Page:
Starting the Job Search in College

It’s not uncommon for college students to believe that the grueling job hunt begins once they have their diplomas in hand. After all, how can you apply for a job before you’ve earned your credentials? But the truth is that in a tough economy, it is never too early to begin searching for post-graduate work and planning for your future. In fact, the perfect time to start is before your first college class.

Networking

Not too long ago, when I thought of the work “networking,” my mind immediately conjured images of men and women in stuffy black suits at some boring convention, glad-handing and discussing quarterly projections. But thanks to social media, everyone who knows everyone you know is now in your network. Your suitemate’s dad’s best friend owns a business you want to work for, or the mailman’s sister has a job opening at her PR firm. You never know who knows who and, ergo, who you could be introduced to, so always keep your ears and eyes open for a potential business contact. And again, thanks to social media and networking services like LinkedIn and Twitter, “networking” doesn’t mean wearing a suit and passing out your business card. It can be making a connection or replying on to a tweet, having a polite conversation on line at Starbucks or chatting in the laundry room.

Setting up a strong network of people you know will be key in getting your name heard and recognized once you are ready to apply for jobs. The bonus part is that some of these contacts you’ll create may think you’re ready before you do and present you with an unexpected opportunity. Be sure to always put your best impression forward and leave everyone you come in contact with with a positive memory of you.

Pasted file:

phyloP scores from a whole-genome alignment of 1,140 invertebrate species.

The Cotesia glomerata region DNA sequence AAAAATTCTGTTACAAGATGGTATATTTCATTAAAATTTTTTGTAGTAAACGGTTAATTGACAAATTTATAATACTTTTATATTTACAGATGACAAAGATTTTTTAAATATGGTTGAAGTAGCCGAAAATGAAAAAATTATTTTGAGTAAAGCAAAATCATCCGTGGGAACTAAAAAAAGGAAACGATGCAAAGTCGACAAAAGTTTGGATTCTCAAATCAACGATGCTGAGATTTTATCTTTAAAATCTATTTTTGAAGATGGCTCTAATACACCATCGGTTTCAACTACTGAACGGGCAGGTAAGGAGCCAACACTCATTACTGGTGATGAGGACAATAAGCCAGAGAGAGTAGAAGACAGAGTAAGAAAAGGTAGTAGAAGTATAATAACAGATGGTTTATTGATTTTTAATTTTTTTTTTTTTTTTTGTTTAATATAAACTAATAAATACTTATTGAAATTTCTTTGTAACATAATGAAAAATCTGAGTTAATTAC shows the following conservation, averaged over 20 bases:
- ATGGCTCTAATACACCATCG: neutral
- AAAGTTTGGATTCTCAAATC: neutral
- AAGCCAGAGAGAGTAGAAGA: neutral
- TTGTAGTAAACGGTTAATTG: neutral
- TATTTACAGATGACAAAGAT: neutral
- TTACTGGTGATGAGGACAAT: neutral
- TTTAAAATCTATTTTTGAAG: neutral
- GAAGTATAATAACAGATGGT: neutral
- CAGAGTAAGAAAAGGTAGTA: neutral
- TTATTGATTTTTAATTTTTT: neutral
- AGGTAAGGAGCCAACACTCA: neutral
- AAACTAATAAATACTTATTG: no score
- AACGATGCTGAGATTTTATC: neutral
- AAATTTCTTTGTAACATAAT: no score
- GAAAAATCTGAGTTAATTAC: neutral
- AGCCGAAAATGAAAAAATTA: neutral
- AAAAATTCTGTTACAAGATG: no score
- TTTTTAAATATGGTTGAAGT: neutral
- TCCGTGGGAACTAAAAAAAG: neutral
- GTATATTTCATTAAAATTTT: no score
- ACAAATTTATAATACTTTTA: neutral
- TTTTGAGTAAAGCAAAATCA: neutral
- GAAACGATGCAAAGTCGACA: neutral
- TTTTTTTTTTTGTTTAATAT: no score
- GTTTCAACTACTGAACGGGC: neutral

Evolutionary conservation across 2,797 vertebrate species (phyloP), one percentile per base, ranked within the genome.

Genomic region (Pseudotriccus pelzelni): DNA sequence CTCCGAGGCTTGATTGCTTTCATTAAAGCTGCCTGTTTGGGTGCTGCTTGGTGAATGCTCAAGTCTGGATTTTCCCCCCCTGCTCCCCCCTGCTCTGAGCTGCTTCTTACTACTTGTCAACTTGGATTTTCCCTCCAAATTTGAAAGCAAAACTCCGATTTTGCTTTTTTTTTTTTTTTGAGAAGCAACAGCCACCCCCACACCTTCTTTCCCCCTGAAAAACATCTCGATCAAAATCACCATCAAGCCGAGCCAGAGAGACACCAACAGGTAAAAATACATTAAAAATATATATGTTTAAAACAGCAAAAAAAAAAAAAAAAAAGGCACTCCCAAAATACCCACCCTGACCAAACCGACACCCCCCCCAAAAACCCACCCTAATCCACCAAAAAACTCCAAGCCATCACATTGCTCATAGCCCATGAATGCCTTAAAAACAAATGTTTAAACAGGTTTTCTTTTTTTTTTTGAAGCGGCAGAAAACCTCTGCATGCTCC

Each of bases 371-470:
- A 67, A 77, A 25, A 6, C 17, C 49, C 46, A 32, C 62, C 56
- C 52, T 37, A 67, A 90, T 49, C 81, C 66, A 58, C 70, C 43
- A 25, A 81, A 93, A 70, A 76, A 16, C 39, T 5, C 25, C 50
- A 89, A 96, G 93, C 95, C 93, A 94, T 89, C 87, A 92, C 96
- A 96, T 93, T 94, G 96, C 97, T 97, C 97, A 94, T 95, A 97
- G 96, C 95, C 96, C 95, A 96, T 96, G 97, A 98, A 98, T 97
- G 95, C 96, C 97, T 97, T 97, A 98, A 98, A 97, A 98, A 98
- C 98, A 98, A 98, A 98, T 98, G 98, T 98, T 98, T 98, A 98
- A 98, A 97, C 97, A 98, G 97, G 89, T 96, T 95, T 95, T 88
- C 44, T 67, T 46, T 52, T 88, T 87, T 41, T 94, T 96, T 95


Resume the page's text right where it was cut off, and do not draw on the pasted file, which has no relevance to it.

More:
Internships

Of the unexpected opportunities presented to you by any one of those friends of friends could be an internship. Internships are paramount in preparing your resume and your skills for real-world work experience. They are valuable to students because they are worth college credit, look excellent on resumes, and can lead to part- or full-time employment within the company. The downside, for students, is the upside for employers: they often pay little (travel stipends, perhaps) or nothing at all.

Even still, interning at least once throughout college, more if you can, will help you build networking contacts and industry experience that will be of great help in the future. Employers like to see applicants with some relevant work history, including as interns, because they already have the hang of some of the job details. Contacts you create as an intern may come in handy in the future as professional references or friends in the field with knowledge of job openings in either their company or another.

Sending Resumes

Eventually, the graduation date will just be a short while away and the urgency of finding post-graduate employment will start to make itself apparent. At the beginning of your final semester in college is when you should be doing serious research into the job market of your industry and compiling a list of companies and positions that might suit you and your degree. Take advantage of the career counseling services and resume-writing assistance on your college campus to have your polished resume ready to go for any job openings you find. In this economy, it will be difficult and you may end up sending out dozens of resumes. But that’s fine – you won’t be the only one. The key is persistence and dedication, and the more interviews you go on, the more skilled you will be at them. Don’t fret if you aren’t hired before graduation, as most grads these days aren’t. But your job search begins the day you walk into your first college class; be sure to never give up on the search.

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